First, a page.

Move to Native Yards. "The largest non-edible crop in Florida is grass."
- Lawns use fertilizers that run off into ponds, leading to excessive nitrogen.
- Using plants at the water's edge of ponds can reduce erosion and runoff. See more here.
- Plants can thus buffer ponds and protect them as well as the soil around them.
- For appropriate plants, talk to the Florida Native Plant Society.
Rainwater does not reach the deep aquifer from which we get our drinking water. The water we consume comes from far deeper, and flows west from the state's Central Ridge, which is in the Orlando area. It costs 1 KW of electricity to move 1 gallon of water from the aquifer to your home. Keep this in mind when you're using it. 59% of drinking water is used to irrigate lawns.
NEST Program Coordinator
1001 Sarasota Center Blvd.
Sarasota, FL 34240
Phone: (941) 861-0929
Saturday, November 13, 2010
Urfer just celebrated its first birthday, and also opened the newly refurbished C.B. Wilson House, a historical landmark building on the park property, which will serve as offices for Parks & Rec as well as a resource for trail maps and historical information.
Did you know Urfer Park is dog friendly? Here'as a map to a large swath of the park where dogs on leashes are permitted.
Here's a slideshow of events at the opening (still going on as this is typed):
Friday, November 12, 2010
Thursday, November 11, 2010
- At the end of each session of Civics 101, we were asked to "review" the session and to say how we intended to share the information we received. I kept saying "I'll blog it," so that's one thing I'll do here: try to provide summaries of some of the splendid presentations, with links where possible, so that someone coming to this material fresh will, one hopes, find something useful.
- I'm sure some folks will be taking information presented and run with it -- the fascinating information about gardens, water, libraries, health, traffic control, public works, land conservation, parks, budgets, purchasing and more -- offer many paths to follow. It will be interesting to see where they lead us.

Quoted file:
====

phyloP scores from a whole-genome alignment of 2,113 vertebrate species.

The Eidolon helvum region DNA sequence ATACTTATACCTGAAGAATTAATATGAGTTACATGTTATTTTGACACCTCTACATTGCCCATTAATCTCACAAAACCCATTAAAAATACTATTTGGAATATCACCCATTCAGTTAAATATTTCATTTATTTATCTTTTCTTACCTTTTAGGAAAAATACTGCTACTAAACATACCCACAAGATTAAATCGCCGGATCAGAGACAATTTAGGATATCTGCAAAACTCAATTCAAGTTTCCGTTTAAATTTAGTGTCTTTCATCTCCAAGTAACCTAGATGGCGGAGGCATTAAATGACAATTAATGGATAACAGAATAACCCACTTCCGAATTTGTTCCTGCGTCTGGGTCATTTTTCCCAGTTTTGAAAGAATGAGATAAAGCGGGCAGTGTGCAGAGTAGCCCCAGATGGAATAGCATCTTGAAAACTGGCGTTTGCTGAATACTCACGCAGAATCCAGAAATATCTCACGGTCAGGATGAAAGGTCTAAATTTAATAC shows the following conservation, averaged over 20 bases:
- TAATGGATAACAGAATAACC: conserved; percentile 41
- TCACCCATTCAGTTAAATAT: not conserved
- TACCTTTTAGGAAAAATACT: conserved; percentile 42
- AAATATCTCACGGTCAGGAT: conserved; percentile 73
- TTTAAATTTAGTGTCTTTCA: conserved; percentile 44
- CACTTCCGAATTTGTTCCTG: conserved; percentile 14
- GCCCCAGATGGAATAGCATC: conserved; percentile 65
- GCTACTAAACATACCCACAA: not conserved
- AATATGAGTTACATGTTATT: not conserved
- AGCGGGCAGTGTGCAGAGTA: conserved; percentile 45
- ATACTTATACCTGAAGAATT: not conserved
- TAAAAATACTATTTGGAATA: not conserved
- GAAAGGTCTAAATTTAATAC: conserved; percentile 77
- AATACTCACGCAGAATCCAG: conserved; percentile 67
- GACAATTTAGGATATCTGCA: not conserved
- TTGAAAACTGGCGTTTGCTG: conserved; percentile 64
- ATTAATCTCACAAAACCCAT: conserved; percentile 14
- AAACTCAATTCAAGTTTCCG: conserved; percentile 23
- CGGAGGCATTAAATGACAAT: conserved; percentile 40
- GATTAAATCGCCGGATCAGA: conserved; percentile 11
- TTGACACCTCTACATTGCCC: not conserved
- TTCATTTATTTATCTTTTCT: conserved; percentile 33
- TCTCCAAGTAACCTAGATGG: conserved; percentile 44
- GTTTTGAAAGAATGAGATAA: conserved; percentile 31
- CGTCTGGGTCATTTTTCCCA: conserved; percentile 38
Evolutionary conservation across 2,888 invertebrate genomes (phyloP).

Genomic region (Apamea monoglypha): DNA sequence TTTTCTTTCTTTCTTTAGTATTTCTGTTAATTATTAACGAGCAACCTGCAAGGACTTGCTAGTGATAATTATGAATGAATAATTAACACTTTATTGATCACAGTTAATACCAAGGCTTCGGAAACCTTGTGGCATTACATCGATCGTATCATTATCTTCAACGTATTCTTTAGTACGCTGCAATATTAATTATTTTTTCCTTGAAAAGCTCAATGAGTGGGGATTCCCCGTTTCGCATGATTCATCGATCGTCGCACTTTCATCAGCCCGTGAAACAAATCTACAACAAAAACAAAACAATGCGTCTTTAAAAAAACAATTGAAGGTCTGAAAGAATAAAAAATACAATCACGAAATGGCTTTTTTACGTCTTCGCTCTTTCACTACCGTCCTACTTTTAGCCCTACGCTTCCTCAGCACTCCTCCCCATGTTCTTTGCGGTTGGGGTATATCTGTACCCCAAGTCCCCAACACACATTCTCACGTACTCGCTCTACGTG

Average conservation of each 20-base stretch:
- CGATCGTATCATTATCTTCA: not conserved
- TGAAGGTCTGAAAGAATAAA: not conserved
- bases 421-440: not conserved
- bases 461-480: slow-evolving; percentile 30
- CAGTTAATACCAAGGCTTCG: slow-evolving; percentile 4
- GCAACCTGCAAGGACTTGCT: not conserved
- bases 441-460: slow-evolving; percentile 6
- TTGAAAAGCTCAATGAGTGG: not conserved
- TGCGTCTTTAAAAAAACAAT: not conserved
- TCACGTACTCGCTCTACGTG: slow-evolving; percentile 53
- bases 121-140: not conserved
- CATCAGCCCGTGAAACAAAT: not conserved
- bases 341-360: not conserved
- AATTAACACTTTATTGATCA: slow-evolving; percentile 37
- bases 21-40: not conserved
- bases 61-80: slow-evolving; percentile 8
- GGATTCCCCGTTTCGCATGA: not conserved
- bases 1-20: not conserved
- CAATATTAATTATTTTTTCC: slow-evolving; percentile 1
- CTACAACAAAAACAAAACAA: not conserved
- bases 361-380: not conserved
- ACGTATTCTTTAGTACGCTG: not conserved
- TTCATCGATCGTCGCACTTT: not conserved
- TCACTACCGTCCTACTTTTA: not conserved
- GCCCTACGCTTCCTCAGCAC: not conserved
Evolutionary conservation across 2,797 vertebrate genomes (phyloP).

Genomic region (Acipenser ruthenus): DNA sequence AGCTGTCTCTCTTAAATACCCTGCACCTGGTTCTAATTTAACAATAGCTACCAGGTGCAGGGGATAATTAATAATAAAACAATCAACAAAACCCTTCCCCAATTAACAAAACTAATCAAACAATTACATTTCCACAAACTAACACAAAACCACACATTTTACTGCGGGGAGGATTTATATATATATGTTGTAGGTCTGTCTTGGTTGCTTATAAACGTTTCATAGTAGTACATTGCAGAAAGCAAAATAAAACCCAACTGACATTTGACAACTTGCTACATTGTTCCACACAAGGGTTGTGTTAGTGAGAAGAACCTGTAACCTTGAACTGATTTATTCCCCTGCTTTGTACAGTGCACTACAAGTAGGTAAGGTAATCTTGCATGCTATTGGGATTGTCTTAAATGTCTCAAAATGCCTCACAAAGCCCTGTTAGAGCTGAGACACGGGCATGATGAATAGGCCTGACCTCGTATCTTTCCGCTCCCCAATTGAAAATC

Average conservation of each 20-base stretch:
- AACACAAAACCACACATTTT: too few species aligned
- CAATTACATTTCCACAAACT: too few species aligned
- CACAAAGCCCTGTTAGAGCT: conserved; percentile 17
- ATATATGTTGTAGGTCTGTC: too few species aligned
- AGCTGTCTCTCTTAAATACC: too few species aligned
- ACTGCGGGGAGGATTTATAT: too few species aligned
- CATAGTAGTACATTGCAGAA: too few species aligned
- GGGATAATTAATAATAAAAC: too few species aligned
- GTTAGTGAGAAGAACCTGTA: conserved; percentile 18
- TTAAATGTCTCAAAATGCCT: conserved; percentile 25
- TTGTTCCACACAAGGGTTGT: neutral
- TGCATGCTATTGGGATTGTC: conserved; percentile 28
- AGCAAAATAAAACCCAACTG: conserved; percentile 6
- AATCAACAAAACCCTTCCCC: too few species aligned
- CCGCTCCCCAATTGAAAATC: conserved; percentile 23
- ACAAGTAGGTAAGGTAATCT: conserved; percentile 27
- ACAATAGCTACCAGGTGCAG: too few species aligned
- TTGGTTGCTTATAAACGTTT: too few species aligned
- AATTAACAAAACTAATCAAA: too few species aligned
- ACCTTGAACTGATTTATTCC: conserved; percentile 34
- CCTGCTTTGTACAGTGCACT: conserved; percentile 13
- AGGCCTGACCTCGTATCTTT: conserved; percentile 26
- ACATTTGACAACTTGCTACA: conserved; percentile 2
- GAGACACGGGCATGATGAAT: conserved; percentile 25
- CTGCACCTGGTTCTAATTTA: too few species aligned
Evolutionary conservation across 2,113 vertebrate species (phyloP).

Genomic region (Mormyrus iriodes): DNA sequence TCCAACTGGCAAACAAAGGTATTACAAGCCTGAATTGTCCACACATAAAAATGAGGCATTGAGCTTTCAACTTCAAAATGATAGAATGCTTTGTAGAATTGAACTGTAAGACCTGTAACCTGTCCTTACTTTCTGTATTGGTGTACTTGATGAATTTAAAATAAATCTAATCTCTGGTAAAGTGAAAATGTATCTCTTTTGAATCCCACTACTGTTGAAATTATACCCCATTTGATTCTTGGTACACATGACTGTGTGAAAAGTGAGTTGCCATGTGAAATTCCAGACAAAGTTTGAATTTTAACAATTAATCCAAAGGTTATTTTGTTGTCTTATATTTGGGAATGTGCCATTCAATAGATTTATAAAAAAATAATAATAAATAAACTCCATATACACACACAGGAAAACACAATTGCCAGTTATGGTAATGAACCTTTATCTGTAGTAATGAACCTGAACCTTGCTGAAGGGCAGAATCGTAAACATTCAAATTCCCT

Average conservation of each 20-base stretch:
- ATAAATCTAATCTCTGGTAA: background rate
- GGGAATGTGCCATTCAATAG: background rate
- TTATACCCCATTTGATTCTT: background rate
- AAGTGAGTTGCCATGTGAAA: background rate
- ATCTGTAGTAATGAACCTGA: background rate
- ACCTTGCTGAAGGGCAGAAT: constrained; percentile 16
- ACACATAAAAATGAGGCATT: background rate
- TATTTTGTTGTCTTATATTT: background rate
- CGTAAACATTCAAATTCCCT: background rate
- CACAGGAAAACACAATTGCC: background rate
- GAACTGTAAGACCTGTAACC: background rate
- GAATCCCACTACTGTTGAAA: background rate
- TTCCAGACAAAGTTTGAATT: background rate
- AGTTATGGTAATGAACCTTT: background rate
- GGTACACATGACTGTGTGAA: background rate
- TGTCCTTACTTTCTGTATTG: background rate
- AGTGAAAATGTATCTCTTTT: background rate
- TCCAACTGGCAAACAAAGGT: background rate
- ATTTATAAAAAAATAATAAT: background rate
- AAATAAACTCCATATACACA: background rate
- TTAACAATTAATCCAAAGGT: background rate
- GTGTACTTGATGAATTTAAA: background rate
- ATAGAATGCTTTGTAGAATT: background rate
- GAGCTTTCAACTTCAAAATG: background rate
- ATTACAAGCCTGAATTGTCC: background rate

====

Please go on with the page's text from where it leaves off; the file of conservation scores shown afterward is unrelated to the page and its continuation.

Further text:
- A third purpose would be to respond to what we've been exposed to. The rich store of information about how things work was superb; meeting some of those who make them work was terrific; but now what? What thoughts, observations, questions, responses does all this information prompt? If we ask, what are we to do with all this transparency, perhaps one response would be to utilize social media to turn monologue into dialog. It might be your turn to speak.
Monday, November 8, 2010
- There are 106,000 acres of contiguous protected lands from the Gulf to the Peace River in Sarasota, Manatee, and Charlotte counties.
- The Harvard Business Review says sustainability will drive us out of the recession.
- Bio-mimicry: studying natural systems then imitating them. E.g., learning from butterflies how wings can be self-cleaning.
- The first known law about garbage is traced to ancient Athens, around 500 BC - garbage could not be disposed of within one mile of the city.
- 190,000 tons of garbage were buried in 2009 in Sarasota County -- down from the peak of the economy, which saw and buried 270,000 tons.
- 18% of garbage is food waste.
(Note: These are from notes taken on the fly - if there are factual errors, they are almost certainly the inadvertent result of this blogger's error, rather than of the speakers.)
Sunday, November 7, 2010
The county has a good story to tell, because for the past decade or more, it's been run intelligently -- there was a good deal of fiscal prudence, so that now, as the economy flounders, important systems like the Sheriff, Fire/Rescue, the courts and the parks continue to operate without tax increases.
The county also has the benefit of very bright, energetic and creative people who are tapping into some fascinating thinking about sustainability, community, and nature. It may be that one of the benefits of taking a course like this is, we -- the 25 lucky residents who signed on -- have begun to think more broadly about how nature and technology can be understood as elements in the fabric of a larger whole: the sustainable community. The more we learn about nature's methods of doing things, the more wisely we might be able to support, nurture and govern our human habitations.